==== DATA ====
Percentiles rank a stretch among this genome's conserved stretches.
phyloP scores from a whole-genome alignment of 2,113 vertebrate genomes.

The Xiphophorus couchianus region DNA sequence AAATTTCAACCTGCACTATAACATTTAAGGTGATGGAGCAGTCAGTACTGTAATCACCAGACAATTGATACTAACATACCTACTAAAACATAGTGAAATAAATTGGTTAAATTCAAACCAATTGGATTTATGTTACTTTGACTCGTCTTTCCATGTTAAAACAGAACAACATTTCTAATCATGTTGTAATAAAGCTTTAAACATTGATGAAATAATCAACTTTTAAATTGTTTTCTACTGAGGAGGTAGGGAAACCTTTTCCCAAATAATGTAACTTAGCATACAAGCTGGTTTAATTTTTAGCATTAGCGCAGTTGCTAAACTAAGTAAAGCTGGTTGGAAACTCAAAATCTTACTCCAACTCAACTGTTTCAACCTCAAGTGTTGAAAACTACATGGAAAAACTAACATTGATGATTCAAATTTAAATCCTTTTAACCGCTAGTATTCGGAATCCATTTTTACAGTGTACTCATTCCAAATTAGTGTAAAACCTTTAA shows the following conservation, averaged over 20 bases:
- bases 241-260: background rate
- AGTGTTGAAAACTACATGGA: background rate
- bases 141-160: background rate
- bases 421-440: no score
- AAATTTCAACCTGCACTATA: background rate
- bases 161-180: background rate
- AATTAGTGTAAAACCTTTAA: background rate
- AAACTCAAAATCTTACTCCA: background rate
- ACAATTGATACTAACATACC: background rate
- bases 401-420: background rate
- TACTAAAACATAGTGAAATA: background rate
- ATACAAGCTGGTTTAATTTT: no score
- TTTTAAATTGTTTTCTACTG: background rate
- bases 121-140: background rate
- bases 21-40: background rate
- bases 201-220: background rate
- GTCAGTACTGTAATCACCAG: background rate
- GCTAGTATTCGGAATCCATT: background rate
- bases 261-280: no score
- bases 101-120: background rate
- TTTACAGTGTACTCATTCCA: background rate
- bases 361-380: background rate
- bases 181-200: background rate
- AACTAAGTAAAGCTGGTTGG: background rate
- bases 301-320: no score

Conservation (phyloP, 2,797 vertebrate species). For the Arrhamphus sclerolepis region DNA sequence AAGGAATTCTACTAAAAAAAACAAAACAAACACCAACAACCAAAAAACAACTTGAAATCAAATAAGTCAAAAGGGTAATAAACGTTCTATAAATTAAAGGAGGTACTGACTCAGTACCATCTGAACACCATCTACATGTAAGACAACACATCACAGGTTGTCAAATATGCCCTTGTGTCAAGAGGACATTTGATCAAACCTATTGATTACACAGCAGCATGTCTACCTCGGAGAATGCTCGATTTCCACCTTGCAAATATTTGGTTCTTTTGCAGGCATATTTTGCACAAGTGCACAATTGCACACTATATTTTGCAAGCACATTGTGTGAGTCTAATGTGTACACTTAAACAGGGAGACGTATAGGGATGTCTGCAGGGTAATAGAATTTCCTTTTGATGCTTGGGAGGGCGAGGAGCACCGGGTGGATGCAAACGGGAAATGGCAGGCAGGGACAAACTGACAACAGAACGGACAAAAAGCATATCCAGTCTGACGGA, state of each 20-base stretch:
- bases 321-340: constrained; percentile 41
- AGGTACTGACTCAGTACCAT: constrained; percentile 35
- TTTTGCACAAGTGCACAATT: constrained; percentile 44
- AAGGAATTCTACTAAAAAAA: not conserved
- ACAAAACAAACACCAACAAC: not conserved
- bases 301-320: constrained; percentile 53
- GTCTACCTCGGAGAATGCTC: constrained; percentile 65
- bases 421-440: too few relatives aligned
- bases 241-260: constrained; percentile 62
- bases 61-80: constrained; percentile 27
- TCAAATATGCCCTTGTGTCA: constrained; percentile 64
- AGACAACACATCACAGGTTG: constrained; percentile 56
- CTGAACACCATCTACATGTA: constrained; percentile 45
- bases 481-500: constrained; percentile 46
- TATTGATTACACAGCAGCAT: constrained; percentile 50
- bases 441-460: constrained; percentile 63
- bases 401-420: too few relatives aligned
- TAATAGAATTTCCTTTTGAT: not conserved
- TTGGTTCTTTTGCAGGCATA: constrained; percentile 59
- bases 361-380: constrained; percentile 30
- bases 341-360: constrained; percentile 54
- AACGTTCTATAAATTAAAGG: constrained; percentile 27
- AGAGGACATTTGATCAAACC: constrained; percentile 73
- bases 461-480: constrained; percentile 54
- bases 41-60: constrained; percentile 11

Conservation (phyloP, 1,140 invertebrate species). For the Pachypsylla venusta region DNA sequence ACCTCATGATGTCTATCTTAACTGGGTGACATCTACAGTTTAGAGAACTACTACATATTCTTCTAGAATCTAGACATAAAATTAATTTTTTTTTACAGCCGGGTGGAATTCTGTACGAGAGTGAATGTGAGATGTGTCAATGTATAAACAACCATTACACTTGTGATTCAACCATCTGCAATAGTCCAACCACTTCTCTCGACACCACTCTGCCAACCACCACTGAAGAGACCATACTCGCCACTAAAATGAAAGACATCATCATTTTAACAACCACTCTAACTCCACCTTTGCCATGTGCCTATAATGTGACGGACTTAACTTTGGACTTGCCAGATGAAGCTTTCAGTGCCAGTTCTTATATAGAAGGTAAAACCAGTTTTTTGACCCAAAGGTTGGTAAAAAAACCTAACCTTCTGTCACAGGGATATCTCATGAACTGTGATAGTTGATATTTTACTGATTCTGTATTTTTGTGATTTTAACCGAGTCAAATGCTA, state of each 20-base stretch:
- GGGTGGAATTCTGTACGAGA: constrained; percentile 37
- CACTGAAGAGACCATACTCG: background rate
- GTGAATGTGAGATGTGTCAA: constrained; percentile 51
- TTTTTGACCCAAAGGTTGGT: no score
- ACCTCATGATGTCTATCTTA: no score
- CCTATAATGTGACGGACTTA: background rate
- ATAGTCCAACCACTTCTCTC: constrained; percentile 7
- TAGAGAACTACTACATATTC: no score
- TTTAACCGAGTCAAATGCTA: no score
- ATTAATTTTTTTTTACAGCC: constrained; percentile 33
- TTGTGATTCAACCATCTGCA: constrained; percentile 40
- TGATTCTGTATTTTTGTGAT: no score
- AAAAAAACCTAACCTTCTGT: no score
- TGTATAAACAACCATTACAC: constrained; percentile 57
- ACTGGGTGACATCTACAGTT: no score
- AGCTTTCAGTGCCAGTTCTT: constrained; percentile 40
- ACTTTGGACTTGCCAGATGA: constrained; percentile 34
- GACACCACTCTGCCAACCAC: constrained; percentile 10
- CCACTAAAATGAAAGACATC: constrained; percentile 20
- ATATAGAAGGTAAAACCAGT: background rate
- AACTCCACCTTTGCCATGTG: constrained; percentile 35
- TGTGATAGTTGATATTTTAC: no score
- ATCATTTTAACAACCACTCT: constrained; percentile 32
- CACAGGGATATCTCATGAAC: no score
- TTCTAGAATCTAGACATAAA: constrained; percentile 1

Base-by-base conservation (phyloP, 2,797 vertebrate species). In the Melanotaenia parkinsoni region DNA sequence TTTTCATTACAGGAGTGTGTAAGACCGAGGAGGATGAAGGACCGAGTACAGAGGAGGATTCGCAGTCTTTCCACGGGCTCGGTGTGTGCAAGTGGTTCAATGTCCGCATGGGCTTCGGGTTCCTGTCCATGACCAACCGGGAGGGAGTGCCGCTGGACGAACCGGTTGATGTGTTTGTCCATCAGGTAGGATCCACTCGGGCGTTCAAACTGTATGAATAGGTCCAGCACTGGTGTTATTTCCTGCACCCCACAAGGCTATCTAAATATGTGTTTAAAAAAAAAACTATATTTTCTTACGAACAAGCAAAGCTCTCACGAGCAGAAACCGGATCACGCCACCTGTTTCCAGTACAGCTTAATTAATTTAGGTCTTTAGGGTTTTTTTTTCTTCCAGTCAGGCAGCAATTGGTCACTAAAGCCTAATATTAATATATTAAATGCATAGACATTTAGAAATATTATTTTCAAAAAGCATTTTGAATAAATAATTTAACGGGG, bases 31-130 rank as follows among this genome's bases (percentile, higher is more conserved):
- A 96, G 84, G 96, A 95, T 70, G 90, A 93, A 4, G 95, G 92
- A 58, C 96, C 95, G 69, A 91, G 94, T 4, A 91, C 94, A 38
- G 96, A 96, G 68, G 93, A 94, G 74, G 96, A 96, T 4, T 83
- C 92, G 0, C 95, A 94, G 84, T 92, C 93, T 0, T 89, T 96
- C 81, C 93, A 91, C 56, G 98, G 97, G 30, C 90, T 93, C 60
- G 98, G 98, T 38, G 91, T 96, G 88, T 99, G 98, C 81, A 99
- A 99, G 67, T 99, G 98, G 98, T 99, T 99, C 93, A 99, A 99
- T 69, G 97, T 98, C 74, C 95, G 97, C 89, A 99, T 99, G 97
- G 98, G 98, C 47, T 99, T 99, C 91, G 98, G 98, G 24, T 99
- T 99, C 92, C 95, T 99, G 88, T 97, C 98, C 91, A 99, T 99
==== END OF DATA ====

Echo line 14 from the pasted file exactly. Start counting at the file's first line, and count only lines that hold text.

- TACTAAAACATAGTGAAATA: background rate